“Sire, is it the King of Navarre?” asked Marie.
“Yes, my child; come here, Henriot.” The King of Navarre drew near; Charles took him by the hand.
“See this hand, Marie,” said he, “it is the hand of a good brother and a loyal friend. Were it not for this hand”—
“Well, had it not been for this hand today, Marie, our child would have no father.”
Marie uttered a cry, fell on her knees, and seizing Henry’s hand covered it with kisses.
“Very good, Marie, very good,” said Charles.
“What have you done to thank him, sire?”
“I have done for him what he did for me.”
Henry looked at Charles in astonishment.
“Some day you will know what I mean, Henriot; meanwhile come here and see.” He approached the bed, on which the child still slept.
“Ah!” said he, “if this little fellow were in the Louvre instead of here in this little house in the Rue des Barres, many things would be changed for the present as well as for the future perhaps.”13
13 Had this natural child, no other than the famous Duc d’Angoulême, who died in 1650, been legitimate, he would have supplanted Henry III., Henry IV., Louis XIII., and Louis XIV. What would he have given in place of them? The imagination gropes hopelessly about among the shadows of such a question.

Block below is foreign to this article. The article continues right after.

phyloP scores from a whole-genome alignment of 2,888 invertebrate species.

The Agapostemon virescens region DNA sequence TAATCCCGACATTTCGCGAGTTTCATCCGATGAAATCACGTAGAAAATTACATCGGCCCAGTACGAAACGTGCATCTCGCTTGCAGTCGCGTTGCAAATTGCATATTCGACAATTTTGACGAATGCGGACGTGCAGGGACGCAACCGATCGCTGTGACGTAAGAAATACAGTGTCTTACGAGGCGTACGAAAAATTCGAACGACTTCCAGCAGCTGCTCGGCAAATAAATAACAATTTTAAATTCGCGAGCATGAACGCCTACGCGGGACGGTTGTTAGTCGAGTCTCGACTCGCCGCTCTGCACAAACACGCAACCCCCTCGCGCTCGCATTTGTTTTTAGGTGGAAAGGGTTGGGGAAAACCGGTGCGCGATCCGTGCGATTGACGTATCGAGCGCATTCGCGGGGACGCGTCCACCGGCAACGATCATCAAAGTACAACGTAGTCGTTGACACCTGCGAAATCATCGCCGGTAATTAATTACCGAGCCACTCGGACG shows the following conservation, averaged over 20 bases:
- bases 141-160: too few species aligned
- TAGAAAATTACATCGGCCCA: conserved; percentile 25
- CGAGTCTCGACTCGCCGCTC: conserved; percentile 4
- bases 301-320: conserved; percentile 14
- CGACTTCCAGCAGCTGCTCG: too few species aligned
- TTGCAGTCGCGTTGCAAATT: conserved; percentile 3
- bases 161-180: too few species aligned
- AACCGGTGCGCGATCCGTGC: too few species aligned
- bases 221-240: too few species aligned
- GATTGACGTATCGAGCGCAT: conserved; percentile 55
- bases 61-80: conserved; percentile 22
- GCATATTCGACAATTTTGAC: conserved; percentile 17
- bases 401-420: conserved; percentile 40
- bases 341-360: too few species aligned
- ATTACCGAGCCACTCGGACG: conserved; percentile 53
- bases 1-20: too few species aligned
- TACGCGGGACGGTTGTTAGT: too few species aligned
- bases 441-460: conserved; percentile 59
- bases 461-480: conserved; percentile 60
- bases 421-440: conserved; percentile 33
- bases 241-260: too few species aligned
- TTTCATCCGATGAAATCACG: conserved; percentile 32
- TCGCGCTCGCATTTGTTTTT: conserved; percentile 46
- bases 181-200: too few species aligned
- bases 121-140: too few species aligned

“Sire,” said Marie, “if your Majesty is willing, I prefer him to stay here; he sleeps better.”
“Let us not disturb his slumber, then,” said the King; “it is so sweet to sleep when one does not dream!”
“Well, sire,” said Marie, pointing to a door opening out of the room.
“Yes, you are right, Marie,” said Charles IX., “let us have supper.”
“My well-beloved Charles,” said Marie, “you will ask the king your brother to excuse me, will you not?”
“For having dismissed our servants, sire,” continued Marie, turning to the King of Navarre; “you must know that Charles wants to be served by me alone.”
“Ventre saint gris!” said Henry, “I should think so!”
Both men entered the dining-room. The mother, anxious and careful, laid a warm blanket over the little Charles, who, thanks to the sound sleep of childhood, so envied by his father, had not wakened.
Marie rejoined them.
“There are only two covers!” said the King.
“Permit me,” said Marie, “to serve your majesties.”
“Now,” said Charles, “this is where you cause me trouble, Henriot.”
“How so, sire?”
“Did you not hear?”
“Forgive me, Charles, forgive me.”
“Yes, I will forgive you. But sit here, near me, between us.”
“I will obey,” said Marie.
She brought a plate, sat down between the two kings, and served them.
“Is it not good, Henriot,” said Charles, “to have one place in the world in which one can eat and drink without needing any one to taste the meats and wines beforehand?”